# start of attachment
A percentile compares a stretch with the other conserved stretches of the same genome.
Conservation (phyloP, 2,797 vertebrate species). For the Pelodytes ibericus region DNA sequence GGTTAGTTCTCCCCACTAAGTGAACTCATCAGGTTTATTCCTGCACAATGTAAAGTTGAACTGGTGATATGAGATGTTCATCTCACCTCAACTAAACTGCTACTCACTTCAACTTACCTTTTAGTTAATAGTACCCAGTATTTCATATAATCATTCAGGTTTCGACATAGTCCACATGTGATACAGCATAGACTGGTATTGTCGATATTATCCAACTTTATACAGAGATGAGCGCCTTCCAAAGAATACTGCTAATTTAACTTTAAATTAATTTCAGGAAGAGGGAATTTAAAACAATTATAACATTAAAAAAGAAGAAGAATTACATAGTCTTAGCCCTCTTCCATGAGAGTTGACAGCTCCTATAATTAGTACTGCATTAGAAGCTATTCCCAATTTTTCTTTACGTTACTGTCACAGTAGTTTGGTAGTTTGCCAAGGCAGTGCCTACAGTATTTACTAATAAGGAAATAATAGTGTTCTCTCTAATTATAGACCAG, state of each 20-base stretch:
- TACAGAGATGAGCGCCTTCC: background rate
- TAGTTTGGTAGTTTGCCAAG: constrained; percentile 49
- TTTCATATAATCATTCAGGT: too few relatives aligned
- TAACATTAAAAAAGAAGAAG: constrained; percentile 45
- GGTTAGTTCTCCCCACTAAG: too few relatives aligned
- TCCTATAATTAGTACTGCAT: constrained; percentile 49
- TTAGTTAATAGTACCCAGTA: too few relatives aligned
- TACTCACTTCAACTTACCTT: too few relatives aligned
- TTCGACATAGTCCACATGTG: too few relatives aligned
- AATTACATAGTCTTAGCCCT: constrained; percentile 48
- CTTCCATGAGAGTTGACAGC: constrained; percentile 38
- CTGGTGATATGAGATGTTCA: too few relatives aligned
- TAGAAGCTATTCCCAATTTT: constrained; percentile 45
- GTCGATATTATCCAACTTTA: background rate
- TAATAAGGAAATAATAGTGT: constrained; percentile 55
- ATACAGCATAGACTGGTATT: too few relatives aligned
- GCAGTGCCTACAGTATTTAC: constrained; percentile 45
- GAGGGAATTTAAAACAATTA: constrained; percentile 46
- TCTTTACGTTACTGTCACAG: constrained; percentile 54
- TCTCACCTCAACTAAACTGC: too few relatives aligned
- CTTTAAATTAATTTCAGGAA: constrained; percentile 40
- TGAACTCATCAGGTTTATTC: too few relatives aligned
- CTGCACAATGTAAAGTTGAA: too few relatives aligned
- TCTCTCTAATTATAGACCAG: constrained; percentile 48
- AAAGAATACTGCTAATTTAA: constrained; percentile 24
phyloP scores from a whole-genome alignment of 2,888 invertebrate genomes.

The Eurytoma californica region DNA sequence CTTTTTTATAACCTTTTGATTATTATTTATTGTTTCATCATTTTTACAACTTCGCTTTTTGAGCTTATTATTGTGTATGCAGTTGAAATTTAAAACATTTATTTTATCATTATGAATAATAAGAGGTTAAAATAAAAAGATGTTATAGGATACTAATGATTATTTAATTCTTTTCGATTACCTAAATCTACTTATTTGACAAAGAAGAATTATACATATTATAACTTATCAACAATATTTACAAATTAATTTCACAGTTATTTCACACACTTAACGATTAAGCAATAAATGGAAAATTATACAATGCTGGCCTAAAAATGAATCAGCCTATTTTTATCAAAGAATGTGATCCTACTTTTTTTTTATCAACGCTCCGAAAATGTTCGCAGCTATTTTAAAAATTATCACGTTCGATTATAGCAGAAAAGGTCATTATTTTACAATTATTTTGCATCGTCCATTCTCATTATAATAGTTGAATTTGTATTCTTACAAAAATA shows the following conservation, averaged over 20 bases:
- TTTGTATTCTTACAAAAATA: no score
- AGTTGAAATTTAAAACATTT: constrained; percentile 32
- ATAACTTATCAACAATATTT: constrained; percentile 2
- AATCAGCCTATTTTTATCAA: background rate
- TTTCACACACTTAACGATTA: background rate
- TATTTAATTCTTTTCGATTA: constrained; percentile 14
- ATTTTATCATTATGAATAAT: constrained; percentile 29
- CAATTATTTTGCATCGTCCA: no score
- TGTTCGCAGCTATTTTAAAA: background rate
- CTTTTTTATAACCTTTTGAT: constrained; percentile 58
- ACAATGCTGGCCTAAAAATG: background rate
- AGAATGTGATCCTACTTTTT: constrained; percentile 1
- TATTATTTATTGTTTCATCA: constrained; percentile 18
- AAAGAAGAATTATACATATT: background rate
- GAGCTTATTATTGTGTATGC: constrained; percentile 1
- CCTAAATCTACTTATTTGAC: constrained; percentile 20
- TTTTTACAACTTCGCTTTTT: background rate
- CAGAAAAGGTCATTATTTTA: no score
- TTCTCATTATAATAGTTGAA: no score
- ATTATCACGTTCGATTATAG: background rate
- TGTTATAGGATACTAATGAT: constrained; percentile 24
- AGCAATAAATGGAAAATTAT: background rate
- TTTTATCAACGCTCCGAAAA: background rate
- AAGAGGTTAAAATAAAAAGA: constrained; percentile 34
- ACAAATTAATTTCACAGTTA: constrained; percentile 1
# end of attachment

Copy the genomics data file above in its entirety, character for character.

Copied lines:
A percentile compares a stretch with the other conserved stretches of the same genome.
Conservation (phyloP, 2,797 vertebrate species). For the Pelodytes ibericus region DNA sequence GGTTAGTTCTCCCCACTAAGTGAACTCATCAGGTTTATTCCTGCACAATGTAAAGTTGAACTGGTGATATGAGATGTTCATCTCACCTCAACTAAACTGCTACTCACTTCAACTTACCTTTTAGTTAATAGTACCCAGTATTTCATATAATCATTCAGGTTTCGACATAGTCCACATGTGATACAGCATAGACTGGTATTGTCGATATTATCCAACTTTATACAGAGATGAGCGCCTTCCAAAGAATACTGCTAATTTAACTTTAAATTAATTTCAGGAAGAGGGAATTTAAAACAATTATAACATTAAAAAAGAAGAAGAATTACATAGTCTTAGCCCTCTTCCATGAGAGTTGACAGCTCCTATAATTAGTACTGCATTAGAAGCTATTCCCAATTTTTCTTTACGTTACTGTCACAGTAGTTTGGTAGTTTGCCAAGGCAGTGCCTACAGTATTTACTAATAAGGAAATAATAGTGTTCTCTCTAATTATAGACCAG, state of each 20-base stretch:
- TACAGAGATGAGCGCCTTCC: background rate
- TAGTTTGGTAGTTTGCCAAG: constrained; percentile 49
- TTTCATATAATCATTCAGGT: too few relatives aligned
- TAACATTAAAAAAGAAGAAG: constrained; percentile 45
- GGTTAGTTCTCCCCACTAAG: too few relatives aligned
- TCCTATAATTAGTACTGCAT: constrained; percentile 49
- TTAGTTAATAGTACCCAGTA: too few relatives aligned
- TACTCACTTCAACTTACCTT: too few relatives aligned
- TTCGACATAGTCCACATGTG: too few relatives aligned
- AATTACATAGTCTTAGCCCT: constrained; percentile 48
- CTTCCATGAGAGTTGACAGC: constrained; percentile 38
- CTGGTGATATGAGATGTTCA: too few relatives aligned
- TAGAAGCTATTCCCAATTTT: constrained; percentile 45
- GTCGATATTATCCAACTTTA: background rate
- TAATAAGGAAATAATAGTGT: constrained; percentile 55
- ATACAGCATAGACTGGTATT: too few relatives aligned
- GCAGTGCCTACAGTATTTAC: constrained; percentile 45
- GAGGGAATTTAAAACAATTA: constrained; percentile 46
- TCTTTACGTTACTGTCACAG: constrained; percentile 54
- TCTCACCTCAACTAAACTGC: too few relatives aligned
- CTTTAAATTAATTTCAGGAA: constrained; percentile 40
- TGAACTCATCAGGTTTATTC: too few relatives aligned
- CTGCACAATGTAAAGTTGAA: too few relatives aligned
- TCTCTCTAATTATAGACCAG: constrained; percentile 48
- AAAGAATACTGCTAATTTAA: constrained; percentile 24
phyloP scores from a whole-genome alignment of 2,888 invertebrate genomes.

The Eurytoma californica region DNA sequence CTTTTTTATAACCTTTTGATTATTATTTATTGTTTCATCATTTTTACAACTTCGCTTTTTGAGCTTATTATTGTGTATGCAGTTGAAATTTAAAACATTTATTTTATCATTATGAATAATAAGAGGTTAAAATAAAAAGATGTTATAGGATACTAATGATTATTTAATTCTTTTCGATTACCTAAATCTACTTATTTGACAAAGAAGAATTATACATATTATAACTTATCAACAATATTTACAAATTAATTTCACAGTTATTTCACACACTTAACGATTAAGCAATAAATGGAAAATTATACAATGCTGGCCTAAAAATGAATCAGCCTATTTTTATCAAAGAATGTGATCCTACTTTTTTTTTATCAACGCTCCGAAAATGTTCGCAGCTATTTTAAAAATTATCACGTTCGATTATAGCAGAAAAGGTCATTATTTTACAATTATTTTGCATCGTCCATTCTCATTATAATAGTTGAATTTGTATTCTTACAAAAATA shows the following conservation, averaged over 20 bases:
- TTTGTATTCTTACAAAAATA: no score
- AGTTGAAATTTAAAACATTT: constrained; percentile 32
- ATAACTTATCAACAATATTT: constrained; percentile 2
- AATCAGCCTATTTTTATCAA: background rate
- TTTCACACACTTAACGATTA: background rate
- TATTTAATTCTTTTCGATTA: constrained; percentile 14
- ATTTTATCATTATGAATAAT: constrained; percentile 29
- CAATTATTTTGCATCGTCCA: no score
- TGTTCGCAGCTATTTTAAAA: background rate
- CTTTTTTATAACCTTTTGAT: constrained; percentile 58
- ACAATGCTGGCCTAAAAATG: background rate
- AGAATGTGATCCTACTTTTT: constrained; percentile 1
- TATTATTTATTGTTTCATCA: constrained; percentile 18
- AAAGAAGAATTATACATATT: background rate
- GAGCTTATTATTGTGTATGC: constrained; percentile 1
- CCTAAATCTACTTATTTGAC: constrained; percentile 20
- TTTTTACAACTTCGCTTTTT: background rate
- CAGAAAAGGTCATTATTTTA: no score
- TTCTCATTATAATAGTTGAA: no score
- ATTATCACGTTCGATTATAG: background rate
- TGTTATAGGATACTAATGAT: constrained; percentile 24
- AGCAATAAATGGAAAATTAT: background rate
- TTTTATCAACGCTCCGAAAA: background rate
- AAGAGGTTAAAATAAAAAGA: constrained; percentile 34
- ACAAATTAATTTCACAGTTA: constrained; percentile 1